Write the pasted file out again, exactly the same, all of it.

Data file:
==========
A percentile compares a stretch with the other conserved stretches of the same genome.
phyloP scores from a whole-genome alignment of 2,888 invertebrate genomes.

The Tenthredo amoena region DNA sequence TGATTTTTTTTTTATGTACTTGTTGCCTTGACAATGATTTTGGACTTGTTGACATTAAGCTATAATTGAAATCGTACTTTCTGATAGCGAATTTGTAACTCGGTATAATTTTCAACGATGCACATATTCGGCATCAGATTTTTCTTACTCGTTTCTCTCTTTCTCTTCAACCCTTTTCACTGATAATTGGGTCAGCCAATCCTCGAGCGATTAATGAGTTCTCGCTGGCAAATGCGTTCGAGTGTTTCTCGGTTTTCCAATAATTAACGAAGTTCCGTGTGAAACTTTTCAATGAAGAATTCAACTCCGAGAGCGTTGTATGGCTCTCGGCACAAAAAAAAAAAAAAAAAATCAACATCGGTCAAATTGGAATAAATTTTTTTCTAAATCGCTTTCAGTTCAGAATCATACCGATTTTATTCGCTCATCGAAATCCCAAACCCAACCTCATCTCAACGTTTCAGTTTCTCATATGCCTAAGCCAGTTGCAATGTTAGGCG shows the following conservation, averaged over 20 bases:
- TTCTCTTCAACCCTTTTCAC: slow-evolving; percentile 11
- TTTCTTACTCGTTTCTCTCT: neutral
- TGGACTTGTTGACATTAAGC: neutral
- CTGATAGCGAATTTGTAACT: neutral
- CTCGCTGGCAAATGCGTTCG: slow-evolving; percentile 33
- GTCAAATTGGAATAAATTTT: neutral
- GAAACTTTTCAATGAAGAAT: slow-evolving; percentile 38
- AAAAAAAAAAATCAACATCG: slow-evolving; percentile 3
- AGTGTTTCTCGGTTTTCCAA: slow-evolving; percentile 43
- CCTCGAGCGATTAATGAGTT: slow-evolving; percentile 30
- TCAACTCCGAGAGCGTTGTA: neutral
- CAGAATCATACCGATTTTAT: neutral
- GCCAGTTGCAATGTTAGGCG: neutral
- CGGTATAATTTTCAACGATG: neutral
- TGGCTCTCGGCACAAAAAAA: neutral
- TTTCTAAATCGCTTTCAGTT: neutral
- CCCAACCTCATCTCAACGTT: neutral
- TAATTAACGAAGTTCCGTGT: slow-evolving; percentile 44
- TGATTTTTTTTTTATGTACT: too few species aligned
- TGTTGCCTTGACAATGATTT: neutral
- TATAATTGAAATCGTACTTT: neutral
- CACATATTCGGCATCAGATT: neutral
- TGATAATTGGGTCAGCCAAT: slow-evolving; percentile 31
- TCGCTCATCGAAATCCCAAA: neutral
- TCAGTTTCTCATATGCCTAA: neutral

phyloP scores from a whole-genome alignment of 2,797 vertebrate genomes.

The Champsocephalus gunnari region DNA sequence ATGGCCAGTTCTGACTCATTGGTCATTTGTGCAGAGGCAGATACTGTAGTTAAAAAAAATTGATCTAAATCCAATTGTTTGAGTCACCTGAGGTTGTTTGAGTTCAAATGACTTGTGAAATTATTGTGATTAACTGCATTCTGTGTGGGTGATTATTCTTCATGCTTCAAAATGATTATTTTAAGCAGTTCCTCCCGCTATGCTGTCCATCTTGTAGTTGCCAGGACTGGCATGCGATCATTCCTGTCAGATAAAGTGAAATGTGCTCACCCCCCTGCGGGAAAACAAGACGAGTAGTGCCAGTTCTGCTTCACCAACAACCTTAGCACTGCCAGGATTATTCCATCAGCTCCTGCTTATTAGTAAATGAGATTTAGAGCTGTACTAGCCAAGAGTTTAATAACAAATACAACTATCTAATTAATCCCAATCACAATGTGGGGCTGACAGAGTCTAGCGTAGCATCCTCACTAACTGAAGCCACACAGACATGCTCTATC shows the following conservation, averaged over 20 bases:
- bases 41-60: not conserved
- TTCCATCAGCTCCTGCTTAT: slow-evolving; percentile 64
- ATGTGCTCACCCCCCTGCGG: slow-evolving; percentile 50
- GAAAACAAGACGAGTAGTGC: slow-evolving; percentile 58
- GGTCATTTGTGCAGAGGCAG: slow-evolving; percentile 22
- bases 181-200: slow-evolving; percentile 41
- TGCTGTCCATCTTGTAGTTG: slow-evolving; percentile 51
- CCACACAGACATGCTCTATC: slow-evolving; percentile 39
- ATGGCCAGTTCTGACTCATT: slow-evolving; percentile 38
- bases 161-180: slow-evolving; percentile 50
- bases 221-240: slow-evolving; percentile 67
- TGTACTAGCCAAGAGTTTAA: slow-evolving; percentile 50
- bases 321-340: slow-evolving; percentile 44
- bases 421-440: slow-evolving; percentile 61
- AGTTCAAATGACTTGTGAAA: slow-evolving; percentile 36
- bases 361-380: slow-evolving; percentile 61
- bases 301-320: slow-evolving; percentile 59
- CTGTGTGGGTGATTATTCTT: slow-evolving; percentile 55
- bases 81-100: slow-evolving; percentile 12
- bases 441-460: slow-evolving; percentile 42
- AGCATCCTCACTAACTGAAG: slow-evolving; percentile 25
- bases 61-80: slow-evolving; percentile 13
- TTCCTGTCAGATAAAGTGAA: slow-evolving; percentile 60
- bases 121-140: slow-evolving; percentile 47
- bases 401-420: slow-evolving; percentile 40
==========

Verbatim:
A percentile compares a stretch with the other conserved stretches of the same genome.
phyloP scores from a whole-genome alignment of 2,888 invertebrate genomes.

The Tenthredo amoena region DNA sequence TGATTTTTTTTTTATGTACTTGTTGCCTTGACAATGATTTTGGACTTGTTGACATTAAGCTATAATTGAAATCGTACTTTCTGATAGCGAATTTGTAACTCGGTATAATTTTCAACGATGCACATATTCGGCATCAGATTTTTCTTACTCGTTTCTCTCTTTCTCTTCAACCCTTTTCACTGATAATTGGGTCAGCCAATCCTCGAGCGATTAATGAGTTCTCGCTGGCAAATGCGTTCGAGTGTTTCTCGGTTTTCCAATAATTAACGAAGTTCCGTGTGAAACTTTTCAATGAAGAATTCAACTCCGAGAGCGTTGTATGGCTCTCGGCACAAAAAAAAAAAAAAAAAATCAACATCGGTCAAATTGGAATAAATTTTTTTCTAAATCGCTTTCAGTTCAGAATCATACCGATTTTATTCGCTCATCGAAATCCCAAACCCAACCTCATCTCAACGTTTCAGTTTCTCATATGCCTAAGCCAGTTGCAATGTTAGGCG shows the following conservation, averaged over 20 bases:
- TTCTCTTCAACCCTTTTCAC: slow-evolving; percentile 11
- TTTCTTACTCGTTTCTCTCT: neutral
- TGGACTTGTTGACATTAAGC: neutral
- CTGATAGCGAATTTGTAACT: neutral
- CTCGCTGGCAAATGCGTTCG: slow-evolving; percentile 33
- GTCAAATTGGAATAAATTTT: neutral
- GAAACTTTTCAATGAAGAAT: slow-evolving; percentile 38
- AAAAAAAAAAATCAACATCG: slow-evolving; percentile 3
- AGTGTTTCTCGGTTTTCCAA: slow-evolving; percentile 43
- CCTCGAGCGATTAATGAGTT: slow-evolving; percentile 30
- TCAACTCCGAGAGCGTTGTA: neutral
- CAGAATCATACCGATTTTAT: neutral
- GCCAGTTGCAATGTTAGGCG: neutral
- CGGTATAATTTTCAACGATG: neutral
- TGGCTCTCGGCACAAAAAAA: neutral
- TTTCTAAATCGCTTTCAGTT: neutral
- CCCAACCTCATCTCAACGTT: neutral
- TAATTAACGAAGTTCCGTGT: slow-evolving; percentile 44
- TGATTTTTTTTTTATGTACT: too few species aligned
- TGTTGCCTTGACAATGATTT: neutral
- TATAATTGAAATCGTACTTT: neutral
- CACATATTCGGCATCAGATT: neutral
- TGATAATTGGGTCAGCCAAT: slow-evolving; percentile 31
- TCGCTCATCGAAATCCCAAA: neutral
- TCAGTTTCTCATATGCCTAA: neutral

phyloP scores from a whole-genome alignment of 2,797 vertebrate genomes.

The Champsocephalus gunnari region DNA sequence ATGGCCAGTTCTGACTCATTGGTCATTTGTGCAGAGGCAGATACTGTAGTTAAAAAAAATTGATCTAAATCCAATTGTTTGAGTCACCTGAGGTTGTTTGAGTTCAAATGACTTGTGAAATTATTGTGATTAACTGCATTCTGTGTGGGTGATTATTCTTCATGCTTCAAAATGATTATTTTAAGCAGTTCCTCCCGCTATGCTGTCCATCTTGTAGTTGCCAGGACTGGCATGCGATCATTCCTGTCAGATAAAGTGAAATGTGCTCACCCCCCTGCGGGAAAACAAGACGAGTAGTGCCAGTTCTGCTTCACCAACAACCTTAGCACTGCCAGGATTATTCCATCAGCTCCTGCTTATTAGTAAATGAGATTTAGAGCTGTACTAGCCAAGAGTTTAATAACAAATACAACTATCTAATTAATCCCAATCACAATGTGGGGCTGACAGAGTCTAGCGTAGCATCCTCACTAACTGAAGCCACACAGACATGCTCTATC shows the following conservation, averaged over 20 bases:
- bases 41-60: not conserved
- TTCCATCAGCTCCTGCTTAT: slow-evolving; percentile 64
- ATGTGCTCACCCCCCTGCGG: slow-evolving; percentile 50
- GAAAACAAGACGAGTAGTGC: slow-evolving; percentile 58
- GGTCATTTGTGCAGAGGCAG: slow-evolving; percentile 22
- bases 181-200: slow-evolving; percentile 41
- TGCTGTCCATCTTGTAGTTG: slow-evolving; percentile 51
- CCACACAGACATGCTCTATC: slow-evolving; percentile 39
- ATGGCCAGTTCTGACTCATT: slow-evolving; percentile 38
- bases 161-180: slow-evolving; percentile 50
- bases 221-240: slow-evolving; percentile 67
- TGTACTAGCCAAGAGTTTAA: slow-evolving; percentile 50
- bases 321-340: slow-evolving; percentile 44
- bases 421-440: slow-evolving; percentile 61
- AGTTCAAATGACTTGTGAAA: slow-evolving; percentile 36
- bases 361-380: slow-evolving; percentile 61
- bases 301-320: slow-evolving; percentile 59
- CTGTGTGGGTGATTATTCTT: slow-evolving; percentile 55
- bases 81-100: slow-evolving; percentile 12
- bases 441-460: slow-evolving; percentile 42
- AGCATCCTCACTAACTGAAG: slow-evolving; percentile 25
- bases 61-80: slow-evolving; percentile 13
- TTCCTGTCAGATAAAGTGAA: slow-evolving; percentile 60
- bases 121-140: slow-evolving; percentile 47
- bases 401-420: slow-evolving; percentile 40